Patenting and Licensing Monopolies Create Problems in U.S. Clinical Genetic Testing

Lab PhotoDURHAM, N.C.-- Patenting of genes has not resulted in a pattern of exorbitant pricing or restricted access to tests for diseases such as Alzheimer’s and breast cancer, Duke University researchers report in Wednesday's Nature magazine.

However, patents and exclusive licenses that establish genetic testing monopolies are creating significant problems for patients and physicians, say authors Robert Cook-Deegan, Subhashini Chandrasekharan and Misha Angrist.

The Nature commentary, “The dangers of diagnostic monopolies,” is based on eight case studies conducted by Duke health policy students over the last two years. The studies were conducted for the Secretary’s Advisory Committee on Genetics, Health and Society (SACGHS), U.S. Dept of Health and Human Services, which is assessing whether patenting restricts patient access to genetic tests. 

“Although our findings detect no pervasive effects that consistently help or hinder clinical access to genetic testing, there is much room for improvement in patenting and licensing, through action by university technology licensing offices, federal oversight and self-policing by commercial patent licensees,” Cook-Deegan said.

Cook-Deegan, of Duke’s Institute for Genome Sciences & Policy, and a professor of public policy and medicine, said the most surprising finding was that prices of patented, exclusively licensed tests are not dramatically or consistently higher than prices for tests lacking a monopoly. For example, unit prices for breast cancer testing – provided solely by Myriad in the United States – are comparable to similar tests for genetic susceptibility to colon cancer, which are available from many laboratories under nonexclusive licenses.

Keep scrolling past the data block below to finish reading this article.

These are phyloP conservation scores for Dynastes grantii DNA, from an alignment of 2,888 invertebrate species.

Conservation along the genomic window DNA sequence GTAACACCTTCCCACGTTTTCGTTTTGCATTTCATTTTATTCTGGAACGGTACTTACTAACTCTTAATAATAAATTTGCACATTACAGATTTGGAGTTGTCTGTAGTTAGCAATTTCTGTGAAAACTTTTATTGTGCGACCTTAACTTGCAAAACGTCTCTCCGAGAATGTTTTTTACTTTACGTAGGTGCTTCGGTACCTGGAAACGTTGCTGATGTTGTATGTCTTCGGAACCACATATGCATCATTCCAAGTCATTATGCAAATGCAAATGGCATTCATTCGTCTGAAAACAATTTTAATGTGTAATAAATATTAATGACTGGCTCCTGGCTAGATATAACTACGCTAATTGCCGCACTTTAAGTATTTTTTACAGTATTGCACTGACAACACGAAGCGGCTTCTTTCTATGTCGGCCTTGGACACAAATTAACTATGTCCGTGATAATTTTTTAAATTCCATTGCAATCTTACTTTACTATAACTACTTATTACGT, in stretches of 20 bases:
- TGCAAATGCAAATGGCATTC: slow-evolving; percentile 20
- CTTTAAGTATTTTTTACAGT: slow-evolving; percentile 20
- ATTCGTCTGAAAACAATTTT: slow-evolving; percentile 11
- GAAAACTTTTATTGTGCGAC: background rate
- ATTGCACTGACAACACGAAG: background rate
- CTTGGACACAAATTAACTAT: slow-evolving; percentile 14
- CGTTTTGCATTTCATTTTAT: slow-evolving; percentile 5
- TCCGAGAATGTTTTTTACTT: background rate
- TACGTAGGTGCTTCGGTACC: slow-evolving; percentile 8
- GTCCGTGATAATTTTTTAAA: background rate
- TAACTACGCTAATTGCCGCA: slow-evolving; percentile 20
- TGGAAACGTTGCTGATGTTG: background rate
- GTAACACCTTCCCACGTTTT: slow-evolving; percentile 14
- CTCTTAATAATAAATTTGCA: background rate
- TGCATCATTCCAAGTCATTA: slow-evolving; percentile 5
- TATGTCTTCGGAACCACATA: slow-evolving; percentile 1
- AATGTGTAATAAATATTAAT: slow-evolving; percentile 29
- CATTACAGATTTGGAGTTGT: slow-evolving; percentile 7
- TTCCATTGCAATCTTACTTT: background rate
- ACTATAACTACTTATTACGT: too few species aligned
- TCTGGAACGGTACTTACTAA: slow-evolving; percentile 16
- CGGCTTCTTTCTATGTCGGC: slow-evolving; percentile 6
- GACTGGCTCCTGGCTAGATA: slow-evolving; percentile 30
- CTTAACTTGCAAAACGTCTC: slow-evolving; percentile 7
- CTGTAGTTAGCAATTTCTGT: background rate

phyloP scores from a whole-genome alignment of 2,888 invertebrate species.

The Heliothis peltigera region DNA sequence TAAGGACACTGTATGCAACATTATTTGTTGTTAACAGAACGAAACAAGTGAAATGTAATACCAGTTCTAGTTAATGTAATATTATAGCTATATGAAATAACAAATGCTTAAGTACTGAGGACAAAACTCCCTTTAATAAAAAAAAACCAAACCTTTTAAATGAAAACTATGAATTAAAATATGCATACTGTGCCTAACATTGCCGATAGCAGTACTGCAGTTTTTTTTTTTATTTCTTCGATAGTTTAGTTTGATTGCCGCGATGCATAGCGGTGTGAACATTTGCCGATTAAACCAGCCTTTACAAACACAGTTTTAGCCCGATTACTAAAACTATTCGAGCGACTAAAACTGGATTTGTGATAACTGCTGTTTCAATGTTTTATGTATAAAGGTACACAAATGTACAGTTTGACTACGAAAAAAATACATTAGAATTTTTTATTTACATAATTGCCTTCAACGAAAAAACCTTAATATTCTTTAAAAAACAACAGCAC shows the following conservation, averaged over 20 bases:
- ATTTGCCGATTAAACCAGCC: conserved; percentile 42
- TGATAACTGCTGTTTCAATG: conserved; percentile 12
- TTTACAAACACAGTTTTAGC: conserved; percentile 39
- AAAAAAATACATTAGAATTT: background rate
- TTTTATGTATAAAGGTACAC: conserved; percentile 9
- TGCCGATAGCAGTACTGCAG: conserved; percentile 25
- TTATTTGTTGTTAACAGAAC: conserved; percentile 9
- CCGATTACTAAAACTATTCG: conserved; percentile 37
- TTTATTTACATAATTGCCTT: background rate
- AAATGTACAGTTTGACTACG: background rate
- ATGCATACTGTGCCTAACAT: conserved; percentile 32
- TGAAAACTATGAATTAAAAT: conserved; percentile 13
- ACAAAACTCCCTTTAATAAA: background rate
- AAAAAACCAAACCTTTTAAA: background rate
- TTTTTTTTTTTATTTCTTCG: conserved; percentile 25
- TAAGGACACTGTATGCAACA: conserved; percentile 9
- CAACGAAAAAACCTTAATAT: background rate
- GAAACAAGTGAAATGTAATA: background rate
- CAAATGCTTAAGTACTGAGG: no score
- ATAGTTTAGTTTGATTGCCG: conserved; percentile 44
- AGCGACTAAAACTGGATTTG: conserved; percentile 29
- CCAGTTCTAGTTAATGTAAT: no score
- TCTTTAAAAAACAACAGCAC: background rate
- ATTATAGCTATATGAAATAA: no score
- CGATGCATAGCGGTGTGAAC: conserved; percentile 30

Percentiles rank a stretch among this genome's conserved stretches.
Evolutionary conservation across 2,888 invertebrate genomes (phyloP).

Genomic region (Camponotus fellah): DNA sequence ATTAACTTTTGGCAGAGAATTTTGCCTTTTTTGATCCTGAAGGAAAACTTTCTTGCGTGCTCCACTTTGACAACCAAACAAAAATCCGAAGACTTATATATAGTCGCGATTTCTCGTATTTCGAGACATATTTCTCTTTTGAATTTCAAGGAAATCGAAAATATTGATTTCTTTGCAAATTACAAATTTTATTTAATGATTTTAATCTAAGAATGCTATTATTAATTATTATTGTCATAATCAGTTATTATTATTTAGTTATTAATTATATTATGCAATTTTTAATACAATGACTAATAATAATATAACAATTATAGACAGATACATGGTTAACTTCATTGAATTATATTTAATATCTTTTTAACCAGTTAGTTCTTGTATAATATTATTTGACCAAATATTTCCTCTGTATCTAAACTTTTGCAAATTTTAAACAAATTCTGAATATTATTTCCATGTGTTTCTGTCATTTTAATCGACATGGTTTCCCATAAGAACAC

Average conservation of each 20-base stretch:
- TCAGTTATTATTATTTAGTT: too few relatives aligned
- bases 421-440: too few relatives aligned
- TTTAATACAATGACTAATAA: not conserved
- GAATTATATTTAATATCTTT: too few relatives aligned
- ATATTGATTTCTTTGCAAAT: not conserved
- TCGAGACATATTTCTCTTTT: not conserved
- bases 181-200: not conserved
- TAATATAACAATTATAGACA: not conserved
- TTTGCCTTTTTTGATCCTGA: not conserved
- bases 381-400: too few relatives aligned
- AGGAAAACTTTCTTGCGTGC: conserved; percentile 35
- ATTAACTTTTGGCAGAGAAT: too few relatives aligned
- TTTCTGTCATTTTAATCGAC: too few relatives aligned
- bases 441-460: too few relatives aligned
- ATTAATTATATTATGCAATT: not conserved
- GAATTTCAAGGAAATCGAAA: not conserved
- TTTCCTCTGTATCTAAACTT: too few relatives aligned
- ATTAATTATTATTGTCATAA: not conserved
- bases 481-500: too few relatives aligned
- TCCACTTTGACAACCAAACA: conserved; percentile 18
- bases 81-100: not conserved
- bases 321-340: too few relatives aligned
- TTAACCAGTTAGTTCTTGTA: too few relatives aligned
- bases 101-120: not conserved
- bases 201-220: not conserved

This is contrary to the pattern seen in drug pricing, where exclusive patent rights are linked to substantially higher prices. The study did not address why the pattern differs, but there are theories, Cook-Deegan said.

“Diagnostic tests are reimbursed by formulas that compare new tests to similar existing tests, making large price jumps difficult to justify. Moreover, diagnostics have not been a big profit center historically; companies aren’t used to making massive profits from diagnostics. There also has been a lot of public controversy focused on access to these tests,”

Other common assumptions examined in the case studies are that allowing gene patents will speed up development of tests, and that test quality might suffer without competition. Neither was consistently true, which suggests that patenting was not the primary influence on either innovation or quality. However, the authors noted that monopolies do exacerbate concerns about test quality.

The federal government “has not exercised its considerable clout” in this arena, Cook-Deegan said. It has not used Medicare’s and Medicaid’s market power to decide coverage and set reimbursement rates for tests, which would ensure that all patients who need a genetic test get one. Nor has the government ever taken control of a patent in a case where a patent-holder’s actions have eliminated tests from the market or led to poor quality testing, as is possible under the 1980 Bayh-Dole Act, he said.

Universities are particularly important players. Because their research finds genes associated with disease, they own a highly disproportionate share of gene patents for genetic tests. Universities owned 75 percent of the patents examined in the case studies, compared to less than 3 percent of all U.S. patents, Cook-Deegan said. Paradoxically, universities also own most of the laboratories against which such patents are enforced, and several university laboratories have been driven out of particular genetic testing markets due to patent enforcement actions.

The Duke Center for Genome Science, Law and Policy will host an April 4 workshop on university patenting and licensing of DNA diagnostics, to be attended by federal officials, university licensing managers and scholars from the U.S., Europe, Canada, and Australia.

The draft report to the secretary of HHS from the task force is available for public comment through May 15. It includes the Duke case studies and is available online at http://oba.od.nih.gov/SACGHS/sacghs_public_comments.html.